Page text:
Last time I went, I had the tafelspitz – a “traditional Austro-Hungarian dish” according to the menu. It came on three plates: a bowl of light broth holding boiled beef tip, carrots and parsnip; a plate of hash browned potatoes, and a plate with saucers of horseradish and tartar sauce. I didn’t quite know what to do with it all, and was too embarrassed to ask – but luckily my friend wasn’t, and the waiter showed us what to dip where and what to stir into what.
I won’t spoil your fun by telling you how to eat it. I’ll just tell you it tasted superb. The meat and veggies were perfectly cooked to bring out their subtle flavors. The condiments were unnecessary, but I’m addicted to the head rush I get from a mouthful of horseradish, so I indulged.
Vietnamese food is Czech food
Pho from Go, photo: Joe Lennon
If you accept that Czech traditions have contributed greatly to Middle European cuisine, then I think you also have to accept that Vietnamese traditions have brought some (sorely needed!) spice and tanginess to the Czech restaurant scene.
There are over 80,000 people of Vietnamese origin in the republic, making them the third-largest ethnic minority – so to exclude Vietnamese food from a definition of Czech food would be pretty arbitrary. It would be like describing American cuisine without Mexican salsas and moles, or British cuisine without Indian curries. Blasphemy. And blandness.
Večerka café on Pekařská street has tried to blend the two traditions by doing some obvious Czech-Vietnamese fusion – and the results are aesthetically pleasing. They serve colorful and tasty rice bowls, and Vietnamese coffee in fancy porcelain filters.
Vietnamese coffee and cinnamon bun from Večerka, photo: Joe Lennon
But if you want something much more substantial, go to Gỗ, close to náměstí Svobody. I will happily slurp up their beef phở any day, all day, and their iced coffee is a sweet lightning bolt.
If I’m up near the Arts or the Science faculties on Veveří, I go to Pho Eden. They also do a dynamite bowl of phở, which you can top up with a dollop of red chili paste from the pot on your table, and pretend you’re dining on a street corner in Hanoi or Huế. Or Hodonín.
Fried cheese and beer
Fried hermelin from U Mamlasu, photo: Joe Lennon
This is where the petty academic disagreements come to an end. No matter your exact definition of Czech food, you must fall in line and bow down before the two mighty pillars of national cuisine: fried cheese and beer.
Smažený sýr (or smažák for short) is on every restaurant menu. It’s a safe choice if you don’t recognize anything else on offer – and if you’re vegetarian, sometimes it’s the only choice.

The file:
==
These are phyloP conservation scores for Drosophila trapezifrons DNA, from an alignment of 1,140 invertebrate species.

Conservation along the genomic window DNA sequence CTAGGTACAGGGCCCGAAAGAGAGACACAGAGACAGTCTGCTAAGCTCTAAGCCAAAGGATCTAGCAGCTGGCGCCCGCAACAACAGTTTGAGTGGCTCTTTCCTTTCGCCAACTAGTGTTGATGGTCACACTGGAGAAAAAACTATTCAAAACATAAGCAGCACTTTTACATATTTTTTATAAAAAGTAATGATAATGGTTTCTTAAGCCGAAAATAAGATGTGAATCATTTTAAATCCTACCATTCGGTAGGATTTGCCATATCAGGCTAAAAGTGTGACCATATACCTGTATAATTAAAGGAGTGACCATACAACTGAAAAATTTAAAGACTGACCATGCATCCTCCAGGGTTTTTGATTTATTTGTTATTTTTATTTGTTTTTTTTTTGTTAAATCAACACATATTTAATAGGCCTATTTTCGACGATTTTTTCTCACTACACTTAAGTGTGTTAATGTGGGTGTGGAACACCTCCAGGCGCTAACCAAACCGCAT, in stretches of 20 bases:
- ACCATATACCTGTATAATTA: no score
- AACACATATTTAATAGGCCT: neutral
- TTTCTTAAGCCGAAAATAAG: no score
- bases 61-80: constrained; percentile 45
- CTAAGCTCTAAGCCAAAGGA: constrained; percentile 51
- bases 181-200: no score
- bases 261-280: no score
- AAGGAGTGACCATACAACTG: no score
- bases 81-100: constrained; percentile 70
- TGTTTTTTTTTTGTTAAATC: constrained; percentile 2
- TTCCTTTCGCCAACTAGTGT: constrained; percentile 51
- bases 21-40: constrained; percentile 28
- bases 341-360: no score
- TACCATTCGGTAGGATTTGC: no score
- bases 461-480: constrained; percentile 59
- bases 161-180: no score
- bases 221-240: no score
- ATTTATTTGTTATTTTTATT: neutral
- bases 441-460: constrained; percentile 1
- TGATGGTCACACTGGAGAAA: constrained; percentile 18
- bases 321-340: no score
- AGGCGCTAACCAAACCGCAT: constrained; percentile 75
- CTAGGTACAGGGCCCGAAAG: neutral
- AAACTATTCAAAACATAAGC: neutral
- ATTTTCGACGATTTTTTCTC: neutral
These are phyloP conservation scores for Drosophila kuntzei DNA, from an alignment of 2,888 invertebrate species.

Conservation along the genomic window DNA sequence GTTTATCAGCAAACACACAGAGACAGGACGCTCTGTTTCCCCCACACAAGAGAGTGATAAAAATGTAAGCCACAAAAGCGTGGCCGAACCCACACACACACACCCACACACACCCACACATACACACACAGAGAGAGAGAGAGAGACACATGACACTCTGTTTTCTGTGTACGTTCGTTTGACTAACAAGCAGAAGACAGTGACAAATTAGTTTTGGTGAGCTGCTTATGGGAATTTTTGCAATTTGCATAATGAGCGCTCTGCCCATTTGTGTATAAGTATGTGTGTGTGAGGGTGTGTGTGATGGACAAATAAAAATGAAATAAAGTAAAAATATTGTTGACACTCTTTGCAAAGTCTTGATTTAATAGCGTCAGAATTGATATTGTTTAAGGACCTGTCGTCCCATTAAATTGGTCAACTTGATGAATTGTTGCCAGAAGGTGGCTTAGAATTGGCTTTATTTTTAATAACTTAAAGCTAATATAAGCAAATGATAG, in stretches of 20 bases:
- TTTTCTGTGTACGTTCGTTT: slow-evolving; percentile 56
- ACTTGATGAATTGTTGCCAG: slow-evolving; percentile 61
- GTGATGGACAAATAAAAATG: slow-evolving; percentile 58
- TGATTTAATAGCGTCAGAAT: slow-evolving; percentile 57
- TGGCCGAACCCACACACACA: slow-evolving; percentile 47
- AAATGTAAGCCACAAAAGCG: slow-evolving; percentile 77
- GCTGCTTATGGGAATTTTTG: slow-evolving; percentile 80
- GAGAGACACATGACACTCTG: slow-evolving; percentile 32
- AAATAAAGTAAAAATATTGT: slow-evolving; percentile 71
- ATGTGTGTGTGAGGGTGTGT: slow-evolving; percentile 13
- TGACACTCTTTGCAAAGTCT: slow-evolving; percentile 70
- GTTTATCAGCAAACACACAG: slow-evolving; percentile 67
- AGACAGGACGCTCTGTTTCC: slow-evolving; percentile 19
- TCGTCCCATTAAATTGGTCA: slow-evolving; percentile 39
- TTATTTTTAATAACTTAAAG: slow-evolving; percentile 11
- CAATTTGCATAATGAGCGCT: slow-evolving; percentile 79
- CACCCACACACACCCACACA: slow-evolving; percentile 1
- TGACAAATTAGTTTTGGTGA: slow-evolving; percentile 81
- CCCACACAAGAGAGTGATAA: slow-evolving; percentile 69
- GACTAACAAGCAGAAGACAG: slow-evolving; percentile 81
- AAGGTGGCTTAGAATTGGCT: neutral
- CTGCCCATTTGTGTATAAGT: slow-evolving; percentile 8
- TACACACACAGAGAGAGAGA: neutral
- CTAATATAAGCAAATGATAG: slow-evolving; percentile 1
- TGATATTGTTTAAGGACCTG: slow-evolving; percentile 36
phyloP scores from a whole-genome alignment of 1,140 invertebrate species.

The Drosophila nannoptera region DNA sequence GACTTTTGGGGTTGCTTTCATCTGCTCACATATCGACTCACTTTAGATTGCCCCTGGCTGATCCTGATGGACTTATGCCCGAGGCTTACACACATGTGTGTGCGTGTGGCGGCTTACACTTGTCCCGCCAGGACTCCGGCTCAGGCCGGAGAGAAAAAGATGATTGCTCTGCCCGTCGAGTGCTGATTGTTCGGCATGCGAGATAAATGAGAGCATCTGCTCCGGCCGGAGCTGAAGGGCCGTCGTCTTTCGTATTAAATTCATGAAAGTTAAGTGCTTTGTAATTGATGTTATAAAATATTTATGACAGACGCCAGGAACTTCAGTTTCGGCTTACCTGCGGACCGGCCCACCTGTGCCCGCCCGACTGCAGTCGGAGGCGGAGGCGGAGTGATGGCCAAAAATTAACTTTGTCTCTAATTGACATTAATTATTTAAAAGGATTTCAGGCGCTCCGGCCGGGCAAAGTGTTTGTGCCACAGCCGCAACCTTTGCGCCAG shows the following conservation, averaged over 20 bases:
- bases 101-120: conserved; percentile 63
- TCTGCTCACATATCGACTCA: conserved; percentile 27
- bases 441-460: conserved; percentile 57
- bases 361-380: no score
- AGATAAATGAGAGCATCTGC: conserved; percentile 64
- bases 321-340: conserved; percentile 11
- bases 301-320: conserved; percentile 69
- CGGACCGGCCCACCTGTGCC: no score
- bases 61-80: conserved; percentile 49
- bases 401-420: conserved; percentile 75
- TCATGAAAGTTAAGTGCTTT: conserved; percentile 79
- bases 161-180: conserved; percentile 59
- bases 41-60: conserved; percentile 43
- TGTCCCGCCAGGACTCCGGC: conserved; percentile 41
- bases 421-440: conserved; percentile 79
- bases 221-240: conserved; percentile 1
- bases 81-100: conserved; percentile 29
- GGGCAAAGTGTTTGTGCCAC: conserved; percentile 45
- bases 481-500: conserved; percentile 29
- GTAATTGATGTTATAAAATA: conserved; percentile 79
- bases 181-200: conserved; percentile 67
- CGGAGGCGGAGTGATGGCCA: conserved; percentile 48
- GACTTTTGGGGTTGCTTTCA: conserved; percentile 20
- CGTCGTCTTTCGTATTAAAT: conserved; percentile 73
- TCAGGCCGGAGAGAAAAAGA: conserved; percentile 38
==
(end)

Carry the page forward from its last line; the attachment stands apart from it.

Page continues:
Of course safe isn’t always delicious, and unfortunately, the majority of Czech pub smažáks are made with a block of tasteless eidam (Edam) cheese, which turns cold and rubbery after two bites.
But when it’s made with a better cheese and a better batter, smažák can be glorious.
Before you ask, yes, Czech beer is food. No need to debate that.
I also don’t need to tell you where to get good Czech beer. After all, at the airport, the border police already handed you a foamy mug of Pilsner with their right hand as they stamped your passport with their left…
…oh, they don’t do that anymore? Ok, I guess you had to get here back when everything was still cool, before [insert year you first came to the Czech Republic].
There are a thousand awesome Czech beers and a million ways to enjoy them, but one very lovely local tradition I can recommend is the playground beer.
If you walk around town, you’ll notice that conveniently located within a few steps of every playground is a pub or kiosk or window selling beer to go. This makes it very easy for responsible Czech adults to fulfill their twin sacred duties of good parenting and outdoor beer drinking, as they sip a beer, gossip with other parents, and watch their youngsters have a good time.
U Alberta, photo: U Alberta pub
If you actually have kids, and want to join the biggest and bougiest playground beer crowd in Brno, head to Pivnice U Čápa in Obilní trh, where there’s company for all ages, every day, any time after lunch.
But you don’t need to have kids to enjoy the playground beer tradition – and if you want a quieter scene, I recommend the playground next to the U Alberta pub, in the park just underneath Špilberk Castle.
Grab a Šalina 11-degree lager (they’ll give it to you in a proper glass), and take it out to one of the park benches. Gaze out through the leafy trees at the bright facades of the century-old houses on Pellicova street, listen to the murmur of the city, and enjoy the soul food that makes questions about what Czech cuisine is or isn’t utterly irrelevant.
Phenomenon is the work of a specific author (Joe Lennon); it does not express the official views of the City of Brno or TIC BRNO.